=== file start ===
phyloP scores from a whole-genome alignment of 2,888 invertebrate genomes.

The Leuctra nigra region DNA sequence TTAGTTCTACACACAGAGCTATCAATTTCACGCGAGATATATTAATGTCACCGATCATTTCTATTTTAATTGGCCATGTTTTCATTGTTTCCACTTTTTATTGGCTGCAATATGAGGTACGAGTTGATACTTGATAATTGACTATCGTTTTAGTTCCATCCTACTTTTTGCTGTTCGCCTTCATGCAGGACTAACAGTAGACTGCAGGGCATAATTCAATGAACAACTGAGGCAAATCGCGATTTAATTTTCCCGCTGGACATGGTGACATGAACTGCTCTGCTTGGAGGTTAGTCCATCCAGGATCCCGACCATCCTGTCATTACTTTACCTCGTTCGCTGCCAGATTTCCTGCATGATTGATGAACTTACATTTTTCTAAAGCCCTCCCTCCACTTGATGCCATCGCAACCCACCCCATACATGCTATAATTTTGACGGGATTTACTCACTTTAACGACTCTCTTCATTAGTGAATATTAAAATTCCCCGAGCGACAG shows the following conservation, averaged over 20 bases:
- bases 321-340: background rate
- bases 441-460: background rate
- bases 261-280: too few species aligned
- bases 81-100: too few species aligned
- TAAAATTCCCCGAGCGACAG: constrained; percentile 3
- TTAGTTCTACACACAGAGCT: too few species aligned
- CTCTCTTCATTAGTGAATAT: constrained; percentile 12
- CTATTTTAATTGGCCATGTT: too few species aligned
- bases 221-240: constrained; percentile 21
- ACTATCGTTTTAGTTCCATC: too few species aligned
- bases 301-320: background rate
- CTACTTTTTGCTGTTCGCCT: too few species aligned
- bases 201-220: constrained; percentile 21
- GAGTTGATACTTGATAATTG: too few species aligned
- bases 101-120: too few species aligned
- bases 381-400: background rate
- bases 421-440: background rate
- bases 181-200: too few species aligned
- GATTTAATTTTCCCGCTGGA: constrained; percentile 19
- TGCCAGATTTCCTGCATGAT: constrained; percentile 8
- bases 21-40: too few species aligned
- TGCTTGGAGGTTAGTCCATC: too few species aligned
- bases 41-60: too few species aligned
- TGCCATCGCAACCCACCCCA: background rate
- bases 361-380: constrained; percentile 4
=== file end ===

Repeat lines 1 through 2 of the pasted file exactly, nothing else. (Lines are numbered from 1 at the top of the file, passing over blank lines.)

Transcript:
phyloP scores from a whole-genome alignment of 2,888 invertebrate genomes.

The Leuctra nigra region DNA sequence TTAGTTCTACACACAGAGCTATCAATTTCACGCGAGATATATTAATGTCACCGATCATTTCTATTTTAATTGGCCATGTTTTCATTGTTTCCACTTTTTATTGGCTGCAATATGAGGTACGAGTTGATACTTGATAATTGACTATCGTTTTAGTTCCATCCTACTTTTTGCTGTTCGCCTTCATGCAGGACTAACAGTAGACTGCAGGGCATAATTCAATGAACAACTGAGGCAAATCGCGATTTAATTTTCCCGCTGGACATGGTGACATGAACTGCTCTGCTTGGAGGTTAGTCCATCCAGGATCCCGACCATCCTGTCATTACTTTACCTCGTTCGCTGCCAGATTTCCTGCATGATTGATGAACTTACATTTTTCTAAAGCCCTCCCTCCACTTGATGCCATCGCAACCCACCCCATACATGCTATAATTTTGACGGGATTTACTCACTTTAACGACTCTCTTCATTAGTGAATATTAAAATTCCCCGAGCGACAG shows the following conservation, averaged over 20 bases: